Aug 14, 12, 9:09 am
I prefer exchanging Euros into Peruvian currency rather than USD but I have a couple of questions;
1. Are commissions higher on exchanging Euros than USD?
2. Will I have problems trying to exchange 500 Euro bills?
thanks in advance.
Aug 16, 12, 10:15 am
Dollars are far more admitted in Peru than euros. I mean you can pay at markets and restaurants with dollars. Euros are not that accepted, but I think money exchange locations accept euros (in Miraflores, in Tarata street there is a m.e. that accept euros and money from other south american countries).
I have not heard about a 500 euros bills restrictions, or 100 bollar bills, in banks and m.e. But usually they don't accept 100 dollar bills at restaurants.
Just in case if you have problems changing euros at money exchages or your hotel, go to Banco de Credito, there are several branches that accept euros:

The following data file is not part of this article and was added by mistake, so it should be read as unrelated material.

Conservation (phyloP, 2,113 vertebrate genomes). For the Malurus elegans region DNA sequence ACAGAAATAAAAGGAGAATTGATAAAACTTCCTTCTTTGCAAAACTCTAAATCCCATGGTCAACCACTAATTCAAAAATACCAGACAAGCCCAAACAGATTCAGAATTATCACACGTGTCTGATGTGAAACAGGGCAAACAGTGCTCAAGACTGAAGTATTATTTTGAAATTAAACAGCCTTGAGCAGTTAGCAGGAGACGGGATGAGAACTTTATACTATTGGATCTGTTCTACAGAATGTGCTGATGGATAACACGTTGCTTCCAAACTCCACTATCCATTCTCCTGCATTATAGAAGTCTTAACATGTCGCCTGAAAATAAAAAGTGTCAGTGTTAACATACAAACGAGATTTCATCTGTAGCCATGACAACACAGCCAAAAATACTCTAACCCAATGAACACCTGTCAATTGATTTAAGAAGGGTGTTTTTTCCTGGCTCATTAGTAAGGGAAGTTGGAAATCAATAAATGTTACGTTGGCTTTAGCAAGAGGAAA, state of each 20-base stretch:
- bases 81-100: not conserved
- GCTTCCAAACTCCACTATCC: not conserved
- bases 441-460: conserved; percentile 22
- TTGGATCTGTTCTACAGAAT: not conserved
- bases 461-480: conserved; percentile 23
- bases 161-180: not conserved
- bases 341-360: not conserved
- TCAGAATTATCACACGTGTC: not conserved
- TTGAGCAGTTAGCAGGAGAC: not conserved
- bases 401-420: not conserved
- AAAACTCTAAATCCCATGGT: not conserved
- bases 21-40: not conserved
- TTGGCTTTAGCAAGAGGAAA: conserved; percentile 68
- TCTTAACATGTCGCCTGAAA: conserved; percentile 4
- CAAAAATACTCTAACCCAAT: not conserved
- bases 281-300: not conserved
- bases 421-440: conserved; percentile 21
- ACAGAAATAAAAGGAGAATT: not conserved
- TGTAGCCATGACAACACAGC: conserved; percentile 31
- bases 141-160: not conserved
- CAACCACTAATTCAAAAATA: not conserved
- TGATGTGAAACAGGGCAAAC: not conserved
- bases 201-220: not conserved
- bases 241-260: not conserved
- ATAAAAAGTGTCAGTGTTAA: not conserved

Miraflores - Esquina Av. Larco
San Isidro - Juan de Arona 893 Esquina con Rivera Navarrete
Lima downtown - Jr. Lampa 499 esquina con Ucayali
Plaza San Martín (Lima downtown) - Jr. Ocoña 102
Cusco: Av. El Sol 189, Cusco
I don't know about comissions, I guess there shouldn't be a high difference, but not sure.
Aug 17, 12, 6:29 am
The comissions for euros are higher. Typical comissions for USD are max 1% and for euros 4-5%. Instead of carrying euros, you might want to use Visa/Mastercard at ATMs as the cost is quite the same. Most recommendable ATMs with foreign cards are Scotiabank (they permit withdrawals of up 2000 PEN/transaction), Banco Continental and Banco de Credito (also known as BCP). Try to avoid Interbank/Globalnet as they have surcharges for foreign cards. You should be able to find ATMs if every town with at least 50,000 inhabitants.
Don't forget to carry small bills and coins with you as getting change even for 20 soles is sometimes complicated (eg taxis and small stores quite don't have change). You should have a couple of 50-100 euros/USD bills with you just in case you have to change money in small towns like Aguas Calientes or street corners. Especially outside Lima, the lines at banks can be quite long so most likely you will end up using informal cambistas and you might feel unsafe with big bills. Small US bills (max 20 USD) are almost as widely accepted in Peru as soles.